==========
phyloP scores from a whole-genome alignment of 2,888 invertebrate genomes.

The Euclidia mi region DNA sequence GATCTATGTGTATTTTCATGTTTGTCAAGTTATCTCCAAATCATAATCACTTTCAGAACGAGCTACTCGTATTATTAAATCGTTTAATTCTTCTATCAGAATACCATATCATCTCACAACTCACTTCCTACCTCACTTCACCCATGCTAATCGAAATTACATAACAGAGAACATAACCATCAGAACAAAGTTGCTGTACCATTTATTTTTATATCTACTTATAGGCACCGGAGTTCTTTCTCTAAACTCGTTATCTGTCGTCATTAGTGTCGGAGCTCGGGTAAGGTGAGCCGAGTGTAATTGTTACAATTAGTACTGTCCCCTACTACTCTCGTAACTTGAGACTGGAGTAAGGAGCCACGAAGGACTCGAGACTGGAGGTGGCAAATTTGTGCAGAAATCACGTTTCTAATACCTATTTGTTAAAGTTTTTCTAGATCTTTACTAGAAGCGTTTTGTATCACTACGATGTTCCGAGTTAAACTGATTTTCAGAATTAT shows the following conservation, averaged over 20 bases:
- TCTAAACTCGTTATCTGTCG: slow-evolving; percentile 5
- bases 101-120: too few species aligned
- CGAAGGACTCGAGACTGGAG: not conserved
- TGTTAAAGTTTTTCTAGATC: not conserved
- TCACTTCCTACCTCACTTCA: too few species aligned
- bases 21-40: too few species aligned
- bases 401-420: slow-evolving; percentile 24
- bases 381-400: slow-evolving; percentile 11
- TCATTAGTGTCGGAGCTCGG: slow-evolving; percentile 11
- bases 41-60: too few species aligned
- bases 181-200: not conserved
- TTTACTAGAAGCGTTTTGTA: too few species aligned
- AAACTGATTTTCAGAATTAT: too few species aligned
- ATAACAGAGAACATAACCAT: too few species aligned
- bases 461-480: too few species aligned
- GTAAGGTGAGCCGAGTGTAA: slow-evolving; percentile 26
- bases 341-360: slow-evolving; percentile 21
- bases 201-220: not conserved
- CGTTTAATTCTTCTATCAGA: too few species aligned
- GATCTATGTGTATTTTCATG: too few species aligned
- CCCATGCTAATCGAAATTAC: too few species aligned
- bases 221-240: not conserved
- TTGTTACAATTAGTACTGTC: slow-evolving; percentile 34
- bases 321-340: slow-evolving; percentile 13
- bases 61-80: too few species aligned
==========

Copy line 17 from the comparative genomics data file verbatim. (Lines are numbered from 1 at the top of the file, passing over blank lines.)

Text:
- bases 461-480: too few species aligned